Bucking Broncho: Resting Stars Further Hampers NBA’s Reputation
Houston Rockets’ Sam Dekker (7) defends the pass by Oklahoma City Thunder’s Russell Westbrook (0) in the second half of an NBA basketball game in Houston, Sunday, March 26, 2017. (AP Photo/Michael Wyke)
There’s been plenty of conversations circulating through the NBA circuit about how soft the league has become over the past few years. There are multiple examples that can support that statement, but teams that have been resting marquee players recently take the cake for most annoying.
This is something NBA Commissioner Adam Silver decided to speak on a few days ago and his statement was rather strong, calling the resting of marquee players “an extremely significant issue for our league” in a memo he sent to all team owners.
This originally started with San Antonio Spurs head coach Gregg Popovich over a decade ago, which was just as annoying but overlooked because it was “just a Spurs thing” and they aren’t known to be an overly exciting team to watch in the first place. It didn’t become an issue until it became widespread throughout the league.
There are multiple reasons why this practice has become a travesty and embarrassment to the highest level of basketball.
Fans overpay to watch these superstars compete, especially on the road ,and have been continuously let down when players like Lebron James and Kawhi Leonard sit out for “rest.” These athletes make a ridiculous amount of money to play basketball and are still able to take shortcuts like these. The athletes of 2017 run circles around athletes of previous decades physically and technology has improved a great deal as well, therefore, the “soft” and “entitled” label that has been put on the NBA holds true.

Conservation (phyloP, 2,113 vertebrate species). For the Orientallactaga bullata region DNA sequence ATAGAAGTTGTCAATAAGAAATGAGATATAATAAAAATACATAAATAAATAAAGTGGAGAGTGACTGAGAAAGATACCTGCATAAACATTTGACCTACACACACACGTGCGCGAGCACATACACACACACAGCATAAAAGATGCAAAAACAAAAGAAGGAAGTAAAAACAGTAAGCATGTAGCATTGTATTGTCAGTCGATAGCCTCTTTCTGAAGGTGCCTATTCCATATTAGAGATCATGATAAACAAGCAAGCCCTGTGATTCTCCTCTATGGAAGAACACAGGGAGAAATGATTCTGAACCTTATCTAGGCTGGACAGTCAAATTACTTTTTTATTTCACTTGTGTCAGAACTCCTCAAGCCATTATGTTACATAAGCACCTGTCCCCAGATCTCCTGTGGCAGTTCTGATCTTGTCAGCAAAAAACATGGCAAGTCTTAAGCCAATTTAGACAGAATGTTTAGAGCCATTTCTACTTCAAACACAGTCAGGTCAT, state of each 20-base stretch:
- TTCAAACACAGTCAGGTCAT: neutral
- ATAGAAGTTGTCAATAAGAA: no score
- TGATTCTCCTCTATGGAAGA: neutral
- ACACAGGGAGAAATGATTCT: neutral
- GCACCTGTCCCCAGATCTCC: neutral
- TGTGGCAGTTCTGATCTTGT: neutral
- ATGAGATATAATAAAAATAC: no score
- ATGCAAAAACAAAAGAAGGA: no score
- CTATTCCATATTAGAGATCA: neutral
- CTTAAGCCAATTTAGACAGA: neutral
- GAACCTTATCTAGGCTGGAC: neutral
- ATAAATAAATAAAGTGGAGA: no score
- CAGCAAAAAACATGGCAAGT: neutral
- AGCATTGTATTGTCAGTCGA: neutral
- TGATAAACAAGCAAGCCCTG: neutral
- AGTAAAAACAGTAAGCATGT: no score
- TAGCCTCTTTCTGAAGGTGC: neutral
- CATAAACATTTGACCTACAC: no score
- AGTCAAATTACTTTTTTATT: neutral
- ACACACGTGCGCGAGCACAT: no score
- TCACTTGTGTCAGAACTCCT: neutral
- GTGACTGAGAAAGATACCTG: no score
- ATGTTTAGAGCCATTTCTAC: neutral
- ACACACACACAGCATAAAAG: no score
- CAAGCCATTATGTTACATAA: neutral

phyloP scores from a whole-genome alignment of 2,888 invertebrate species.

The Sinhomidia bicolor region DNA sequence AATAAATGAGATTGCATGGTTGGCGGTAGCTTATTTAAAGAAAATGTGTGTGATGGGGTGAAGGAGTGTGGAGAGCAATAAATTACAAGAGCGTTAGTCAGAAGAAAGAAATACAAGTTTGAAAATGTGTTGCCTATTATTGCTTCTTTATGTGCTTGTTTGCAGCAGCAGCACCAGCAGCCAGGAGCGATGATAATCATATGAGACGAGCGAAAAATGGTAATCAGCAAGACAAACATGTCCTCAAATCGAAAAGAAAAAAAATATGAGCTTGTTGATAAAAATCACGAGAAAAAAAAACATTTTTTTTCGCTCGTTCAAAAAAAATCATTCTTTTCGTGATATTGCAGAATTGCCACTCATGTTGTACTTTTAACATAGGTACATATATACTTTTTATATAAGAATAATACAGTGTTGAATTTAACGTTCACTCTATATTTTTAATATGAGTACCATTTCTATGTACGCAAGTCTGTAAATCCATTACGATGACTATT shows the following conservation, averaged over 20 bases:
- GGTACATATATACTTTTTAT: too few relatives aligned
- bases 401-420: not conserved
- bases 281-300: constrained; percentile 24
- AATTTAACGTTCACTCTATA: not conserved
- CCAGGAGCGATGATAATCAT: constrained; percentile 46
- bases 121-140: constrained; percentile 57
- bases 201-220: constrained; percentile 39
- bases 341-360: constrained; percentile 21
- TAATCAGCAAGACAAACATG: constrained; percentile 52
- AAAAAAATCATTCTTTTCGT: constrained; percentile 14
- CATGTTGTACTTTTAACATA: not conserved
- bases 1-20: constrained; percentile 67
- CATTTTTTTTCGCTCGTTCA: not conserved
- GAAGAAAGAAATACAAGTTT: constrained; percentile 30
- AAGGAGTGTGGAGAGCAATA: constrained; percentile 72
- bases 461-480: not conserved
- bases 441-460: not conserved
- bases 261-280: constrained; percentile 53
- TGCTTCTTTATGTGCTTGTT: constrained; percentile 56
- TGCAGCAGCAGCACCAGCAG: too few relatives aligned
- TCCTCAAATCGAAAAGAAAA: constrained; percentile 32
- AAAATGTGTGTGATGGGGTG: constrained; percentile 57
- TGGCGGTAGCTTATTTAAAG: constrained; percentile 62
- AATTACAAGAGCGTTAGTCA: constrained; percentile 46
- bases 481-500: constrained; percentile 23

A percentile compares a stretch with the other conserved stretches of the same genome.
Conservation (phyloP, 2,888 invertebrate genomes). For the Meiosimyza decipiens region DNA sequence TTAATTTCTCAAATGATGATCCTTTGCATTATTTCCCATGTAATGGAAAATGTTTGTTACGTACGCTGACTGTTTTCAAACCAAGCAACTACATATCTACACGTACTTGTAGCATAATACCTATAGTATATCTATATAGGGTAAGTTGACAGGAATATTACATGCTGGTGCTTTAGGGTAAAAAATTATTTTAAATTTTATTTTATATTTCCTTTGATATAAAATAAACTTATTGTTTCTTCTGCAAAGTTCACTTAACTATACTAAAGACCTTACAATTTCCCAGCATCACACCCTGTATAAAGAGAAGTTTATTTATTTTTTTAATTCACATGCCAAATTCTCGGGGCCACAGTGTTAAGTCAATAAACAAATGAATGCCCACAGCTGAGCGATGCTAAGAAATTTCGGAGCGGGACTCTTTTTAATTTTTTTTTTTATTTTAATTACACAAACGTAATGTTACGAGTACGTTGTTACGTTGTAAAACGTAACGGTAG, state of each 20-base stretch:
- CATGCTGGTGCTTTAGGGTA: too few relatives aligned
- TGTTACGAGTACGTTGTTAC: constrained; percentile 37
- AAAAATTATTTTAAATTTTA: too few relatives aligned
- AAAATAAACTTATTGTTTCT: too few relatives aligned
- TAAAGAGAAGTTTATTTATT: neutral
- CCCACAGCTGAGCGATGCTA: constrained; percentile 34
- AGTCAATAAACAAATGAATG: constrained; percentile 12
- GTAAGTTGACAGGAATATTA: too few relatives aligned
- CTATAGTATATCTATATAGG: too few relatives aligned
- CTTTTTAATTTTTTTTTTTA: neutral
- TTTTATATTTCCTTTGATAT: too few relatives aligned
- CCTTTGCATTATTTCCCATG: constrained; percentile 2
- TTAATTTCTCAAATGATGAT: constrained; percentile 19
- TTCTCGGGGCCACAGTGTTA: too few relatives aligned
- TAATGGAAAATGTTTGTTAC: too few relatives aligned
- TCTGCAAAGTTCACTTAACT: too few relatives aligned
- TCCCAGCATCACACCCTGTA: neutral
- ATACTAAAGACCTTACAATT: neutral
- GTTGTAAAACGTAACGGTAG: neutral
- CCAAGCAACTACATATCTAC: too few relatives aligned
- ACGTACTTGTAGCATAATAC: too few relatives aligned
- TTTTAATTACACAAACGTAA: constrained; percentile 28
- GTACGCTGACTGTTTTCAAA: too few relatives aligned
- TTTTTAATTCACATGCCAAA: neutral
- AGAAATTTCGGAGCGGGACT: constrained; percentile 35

There are four MVP candidates this year: Russell Westbrook, James Harden, Lebron James and Kawhi Leonard. Two of those have missed five or more games simply so they can rest, which waters down both of their impressive stat lines. Russell Westbrook and James Harden are two of the most physical players in basketball and in Russell Westbrook’s case, size isn’t necessarily on his side to match his bruising style of play. Those two play every game they are physically able to play, regardless of how tired they may be from the previous night and they still manage to orchestrate some of the most enticing performances the NBA has seen in a half-century. They have led their teams to solid spots in the playoffs, even with subpar rosters.
The hard-nosed era of basketball is over. Players are stronger physically but mentally weaker. This story on thesuavereport.com discusses the source of this growing problem that has changed the entire culture of the NBA. Owners and coaches will likely do what they can to find an avenue around Commissioner Silver’s statement, but hopefully he’s just as passionate about this topic as we all are and will hold firm to what he originally said.